As summer passes the halfway mark, hemp farmers in Vermont begin to see the first signs of flowering and the talk at the General Store turns to plans and anticipation for the fall harvest.
When it comes to pulling off a successful crop of organic high-CBD hemp, being organized is half the battle. Let's begin by taking a look at what's happening in nature that signals Cannabis to begin reproduction and how we can use this time to plan and prioritize for the coming harvest.
What is Photoperiod?
Did you know that an increase in the period of continuous darkness is what activates hemp's magnificent floral display? Many plants, including Cannabis, contain light-sensitive proteins that detect seasonal changes in night length, or photoperiod, and these proteins communicate to the plant that it's time to begin flowering. I find that fascinating.
Cannabis sativa (hemp) is a short-day photoperiod plant, as in "short-day, long-nights." The length of the photoperiod varies among cultivars, and in general, the female flowers are mature and ready to capture pollen by the time the night lengths reach 10 to 11 hours (or sunrise-to-sunset of 13 to 14 hours).
Either way you look at it, whether you're counting the increase in night-time hours or the shorter day length, the organic hemp farmer needs to be sure they have a solid plan in place to harvest and dry their crop.
Preparation for harvest
In the planning stages of late winter or early spring, you took into account the land you had, calculated how many female plants you wanted to grow, and averaged out the projected yield at harvest. We do the best we can, but rarely does nature grant us the outcomes we anticipate.
By the third week in August, the overall health, vigor, and size of each plant are pretty much established. The plants will stop adding branches and nodes as they transition from "Vege" stage to the flowering stage because of the photoperiod response. They will "stretch" during flowering, growing taller and adding mass, but at this point, you should have a good sense of the size of your plants at maturity and the potential yield.
Stand back and take stock as you survey your fields. Now is the time you want to ask yourself, "What's it going to take to bring this harvest home?"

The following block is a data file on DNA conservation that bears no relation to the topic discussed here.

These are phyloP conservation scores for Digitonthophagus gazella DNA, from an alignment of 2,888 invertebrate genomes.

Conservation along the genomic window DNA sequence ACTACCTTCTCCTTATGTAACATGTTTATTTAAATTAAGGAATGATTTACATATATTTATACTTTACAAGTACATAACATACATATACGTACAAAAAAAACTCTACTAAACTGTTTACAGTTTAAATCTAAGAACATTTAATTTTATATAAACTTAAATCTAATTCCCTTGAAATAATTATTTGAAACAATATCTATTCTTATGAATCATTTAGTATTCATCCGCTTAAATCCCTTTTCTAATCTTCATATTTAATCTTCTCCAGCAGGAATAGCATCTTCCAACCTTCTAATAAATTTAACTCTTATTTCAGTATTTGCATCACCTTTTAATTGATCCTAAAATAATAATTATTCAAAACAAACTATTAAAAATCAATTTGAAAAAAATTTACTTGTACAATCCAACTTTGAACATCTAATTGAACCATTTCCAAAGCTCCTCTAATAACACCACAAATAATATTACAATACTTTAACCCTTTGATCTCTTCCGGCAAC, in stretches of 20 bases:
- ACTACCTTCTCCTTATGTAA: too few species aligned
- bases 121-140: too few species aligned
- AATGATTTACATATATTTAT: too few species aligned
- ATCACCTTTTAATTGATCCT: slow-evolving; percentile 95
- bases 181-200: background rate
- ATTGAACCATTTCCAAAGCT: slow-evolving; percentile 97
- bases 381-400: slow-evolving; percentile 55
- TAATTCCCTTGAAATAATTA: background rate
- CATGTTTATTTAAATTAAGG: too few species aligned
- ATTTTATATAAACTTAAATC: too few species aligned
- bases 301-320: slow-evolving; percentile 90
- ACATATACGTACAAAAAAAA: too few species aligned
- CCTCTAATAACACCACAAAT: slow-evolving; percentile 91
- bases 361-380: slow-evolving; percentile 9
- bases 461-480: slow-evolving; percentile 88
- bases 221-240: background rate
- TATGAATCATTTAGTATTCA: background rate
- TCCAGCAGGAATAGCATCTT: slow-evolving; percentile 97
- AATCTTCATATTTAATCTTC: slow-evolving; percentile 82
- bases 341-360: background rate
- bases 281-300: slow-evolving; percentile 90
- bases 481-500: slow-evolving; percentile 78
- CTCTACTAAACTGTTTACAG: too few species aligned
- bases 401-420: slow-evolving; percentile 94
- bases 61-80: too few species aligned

Is that voice in your head telling you, "No problem, we got this."
Or, did it sound more like, "Holy S***, how are we possibly going to handle it?" PS - you're not alone.
If this is your first year, or maybe you held a harvest and purchase contract that fell through, chances are you're still in various stages of putting your plan together. The bigger the crop, the more daunting this can seem.
We'll try to help those who are feeling overwhelmed by breaking it down into bite-size chunks. Starting with "the end in mind," the major components of your harvest, drying and storage plan should be organized around these five questions:
- What (or who) is your market, and what is their specification? Are you growing for smokeable flower? Or does the buyer want all bucked and dried tops with little or no leaves and stems? Or do you plan to sell loose or ground biomass (i.e., the floral material, stems and some leaves)? Maybe you plan to sell into multiple markets?
- What scale are you growing at, how big are your plants, and how big is your crew? Are you growing an acre or two? In that case, maybe you and a small crew can do most of the work "by hand." But if you're looking out onto a green sea of 10-, 20-, 40-acres or more of high-CBD hemp, then you need to be mostly or fully mechanized. One option at this scale is to contract for the harvest and post-harvest processing services (see below).
- How do you plan to dry your crop? Your drying plan is in many ways the make or break decision and should be tailored to support the anticipated size and volume of plants you'll be harvesting. Do you intend to cut whole plants or branches and hang them to dry? Or have you lined up a high volume drier or vacuum evaporator? Are you planning to buck your flowers from the branches (green or dry)? Have you thought about how you can maximize space and reduce drying time by installing high volume blowers or adding some heat? You need a plan that's efficient, affordable, and preserves the value of the crop.
- Where and how will you store the floral material or biomass? Unless you're fortunate enough to sell everything off the farm before the end of the year, we don't recommend bulk storage in the back of the barn; it's unsanitary and puts your crop at higher risk of exposure to pests, mold, and temperature and humidity fluctuations. Exposed to these conditions, the value of the crop can easily decrease in potency and purity by the time you sell it.
- Do you have a "Plan B" (C & D)? Be sure that you have a backup plan in mind. Even if you are in the late stages of being ready to harvest, dry, and store your crop, you can save your butt by having alternatives in case something falls through.
Anyone who's grown a hemp crop will tell you that proper planning and having the right equipment, people, and enough space lined up are critical to your success. If you think we might be able to help with your hemp harvest, please click here and tell us about your needs.
We'll be back next week with suggestions for different ways to address each of the five planning questions above.
As always, we love hearing from you! Please join in or start a conversation in the comments section below.